The PEOPLE of the State of California, Plaintiff and Respondent, v. Lorelie BROWN, Arthur Ernest Lane and Barry Harris Leichtling, Defendants and Appellants.
In an indictment returned by the Grand Jury of San Diego County, the defendants, Lorelie Brown, Arthur Lane and Barry Leichtling were charged in Count One with transporting marijuana and in Count Two with possession of marijuana for sale. Before trial, defendants moved to suppress evidence under Penal Code, section 1538.5 and to set aside the indictment under Penal Code, section 995. These motions were denied. Later, each defendant withdrew his plea of not guilty to Count One of the indictment (transporting marijuana) and entered a plea of guilty to the lesser included offense of possession of marijuana. Count Two of the indictment was dismissed as to all defendants. Imposition of sentence was suspended, and each defendant was granted probation for a period of three years. They appeal from the order granting probation, and contend the search which disclosed the contraband resulting in their arrest and conviction was illegal and the motion to suppress evidence made under Penal Code, section 1538.5 was improperly denied.
Insofar as pertinent to this appeal, the facts and circumstances leading up to defendants' arrest are as follows:
On August 21, 1967, at approximately 11:00 p.m., the defendants were proceeding north on U.S. Highway 395, in an automobile owned and driven by defendant Lane. About five miles north of Escondido, the car was first observed by Deputies Embry and Peltier of the San Diego County Sheriff's Department. The car had a broken tail-light, in violation of Vehicle Code, section 25950. Because the road was narrow at this point, the deputies followed the car for about a mile, intending to stop it near an intersection where there was a wider pull-off area. During this interval, they noticed the car's tail-lights flicker, go completely out and then come on again. As they approached the intersection, Deputy Embry activated the red spot-light and the car ahead slowed down and began to pull to the right. Deputy Peltier turned the white spot-light on the interior of the slowing vehicle, and the officers saw the three defendants in the front seat of the car ahead of them. As the car slowed further and pulled further to the right, both deputies saw the driver lean forward, slightly to the right and down. The car continued to roll slowly to a stop about 100 yards beyond the point the deputies had intended to stop it.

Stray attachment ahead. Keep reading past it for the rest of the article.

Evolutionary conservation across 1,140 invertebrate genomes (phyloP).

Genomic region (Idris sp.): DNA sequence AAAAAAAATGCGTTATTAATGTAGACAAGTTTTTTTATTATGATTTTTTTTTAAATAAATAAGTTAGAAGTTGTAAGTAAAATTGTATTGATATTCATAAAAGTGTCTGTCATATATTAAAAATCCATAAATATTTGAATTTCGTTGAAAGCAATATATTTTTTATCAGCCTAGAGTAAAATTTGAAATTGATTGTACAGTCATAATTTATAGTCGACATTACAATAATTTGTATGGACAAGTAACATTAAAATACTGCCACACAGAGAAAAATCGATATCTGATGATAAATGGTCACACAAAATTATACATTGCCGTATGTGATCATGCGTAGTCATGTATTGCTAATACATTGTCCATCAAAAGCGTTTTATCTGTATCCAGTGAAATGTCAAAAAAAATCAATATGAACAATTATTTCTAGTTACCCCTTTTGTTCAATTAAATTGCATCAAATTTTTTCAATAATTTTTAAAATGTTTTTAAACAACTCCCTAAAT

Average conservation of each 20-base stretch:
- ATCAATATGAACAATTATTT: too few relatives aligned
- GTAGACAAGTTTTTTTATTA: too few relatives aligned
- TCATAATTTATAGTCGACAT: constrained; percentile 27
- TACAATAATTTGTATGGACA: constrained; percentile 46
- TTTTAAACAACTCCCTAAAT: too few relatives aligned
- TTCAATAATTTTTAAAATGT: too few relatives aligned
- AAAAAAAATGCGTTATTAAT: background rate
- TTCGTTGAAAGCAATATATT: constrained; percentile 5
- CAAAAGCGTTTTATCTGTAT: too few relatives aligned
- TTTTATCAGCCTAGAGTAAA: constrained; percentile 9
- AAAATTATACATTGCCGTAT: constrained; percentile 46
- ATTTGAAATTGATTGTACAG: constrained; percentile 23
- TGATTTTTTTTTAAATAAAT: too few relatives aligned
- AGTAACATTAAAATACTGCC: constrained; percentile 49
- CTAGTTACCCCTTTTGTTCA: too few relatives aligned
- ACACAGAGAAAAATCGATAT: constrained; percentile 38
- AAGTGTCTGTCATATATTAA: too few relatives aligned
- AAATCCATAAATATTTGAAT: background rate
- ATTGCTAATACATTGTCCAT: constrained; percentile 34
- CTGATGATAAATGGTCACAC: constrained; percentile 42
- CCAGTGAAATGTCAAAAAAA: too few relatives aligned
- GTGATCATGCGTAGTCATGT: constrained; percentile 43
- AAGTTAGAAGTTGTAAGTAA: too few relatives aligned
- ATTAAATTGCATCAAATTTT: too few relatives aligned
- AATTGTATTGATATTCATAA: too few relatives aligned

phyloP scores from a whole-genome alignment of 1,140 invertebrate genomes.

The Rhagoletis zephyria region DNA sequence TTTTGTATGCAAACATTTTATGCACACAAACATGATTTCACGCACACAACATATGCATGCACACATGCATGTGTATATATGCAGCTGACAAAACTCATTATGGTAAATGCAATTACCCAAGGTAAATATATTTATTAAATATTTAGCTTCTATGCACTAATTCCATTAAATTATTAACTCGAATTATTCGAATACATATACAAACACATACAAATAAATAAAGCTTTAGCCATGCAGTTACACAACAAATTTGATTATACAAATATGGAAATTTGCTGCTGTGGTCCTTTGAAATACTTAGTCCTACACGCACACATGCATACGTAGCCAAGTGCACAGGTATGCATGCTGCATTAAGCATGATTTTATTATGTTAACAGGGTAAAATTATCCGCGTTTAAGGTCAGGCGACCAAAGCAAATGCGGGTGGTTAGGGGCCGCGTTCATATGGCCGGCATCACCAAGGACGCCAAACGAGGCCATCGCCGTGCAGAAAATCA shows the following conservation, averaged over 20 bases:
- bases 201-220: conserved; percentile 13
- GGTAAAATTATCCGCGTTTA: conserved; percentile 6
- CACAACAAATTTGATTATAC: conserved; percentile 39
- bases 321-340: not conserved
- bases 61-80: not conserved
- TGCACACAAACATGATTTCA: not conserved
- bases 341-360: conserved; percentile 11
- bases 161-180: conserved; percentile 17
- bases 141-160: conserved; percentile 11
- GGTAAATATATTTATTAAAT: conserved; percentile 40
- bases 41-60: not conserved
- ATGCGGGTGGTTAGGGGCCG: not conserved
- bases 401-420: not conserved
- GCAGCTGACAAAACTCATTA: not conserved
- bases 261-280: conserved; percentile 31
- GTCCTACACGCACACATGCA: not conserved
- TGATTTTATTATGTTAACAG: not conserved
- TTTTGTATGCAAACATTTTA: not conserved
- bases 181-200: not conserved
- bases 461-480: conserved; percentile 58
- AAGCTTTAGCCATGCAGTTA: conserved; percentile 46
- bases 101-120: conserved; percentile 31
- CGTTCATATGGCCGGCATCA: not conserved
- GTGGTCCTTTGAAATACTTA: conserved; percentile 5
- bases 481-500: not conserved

Defendant Lane and Deputy Embry met at the rear of Lane's car. Embry obtained Lane's driver's license and gave it to Peltier who commenced running a name-check via the police car's radio. Meanwhile, Embry and Lane checked the car's tail-lights. In addition to the cracked lens, it developed that when the head-lights of the car were on and the brakes depressed, the tail-lights went completely out. Embry asked Lane if there had been any riot problems in his neighborhood or if he had had any difficulties with Negroes and questioned whether he carried firearms for his own protection. Lane answered these questions in the negative. Embry then asked Lane if he carried any weapons in the car and Lane replied that he did not. Embry asked Lane if he minded if he looked in the car in the area where he had been seated. Lane replied in words to the effect ‘Yes, go ahead. I will get the keys to the trunk for you.’ Embry said that this would not be necessary, proceeded to the passenger side of the car, asked the two other defendants to get out, and looked under the driver's portion of the front seat. He emerged from the car about 30 seconds later with a wax bag containing four marijuana cigarettes. Defendants were placed under arrest and a further search revealed more marijuana in a briefcase behind the front seat.
Approximately 5 to 10 minutes elapsed between the time the car was originally stopped and the arrest of the defendants. The officers did not receive a reply to the name-check on Lane until after the search and the arrest. The reply was negative.
Appellants concede, as they must, the original stopping of the car because of defective tail-lights was proper. They contend their detention, after they had satisfactorily identified themselves, was illegal, and since the consent to search followed an illegal detention, the consent was invalid and should be disregarded.
While there are constitutionally-imposed limitations upon the detention and investigation that police officers may make upon stopping a car for a minor traffic violation (People v. Moray, 222 Cal.App.2d 743, 35 Cal.Rptr. 432), we believe these limitations were not exceeded here. It has been held where a car is stopped for a traffic violation, it is not unreasonable to detain the occupants for a short period of time for the purpose of determining whether there are outstanding traffic warrants against the driver or other information relating to him in police records. (People v. Elliott, 186 Cal.App.2d 185, 189, 8 Cal.Rptr. 716; People v. Harris, 212 Cal.App.2d 845, 848, 28 Cal.Rptr. 458.) Here, the time between the original stopping of the car and the defendants' arrest was between 5 and 10 minutes. During that period, the brake and tail-lights were tested, defendant Lane's driver's license was checked, Officer Peltier obtained certain information necessary to the issuance of a traffic citation, and Lane's name was communicated via radio to the sheriff's department for a name-check.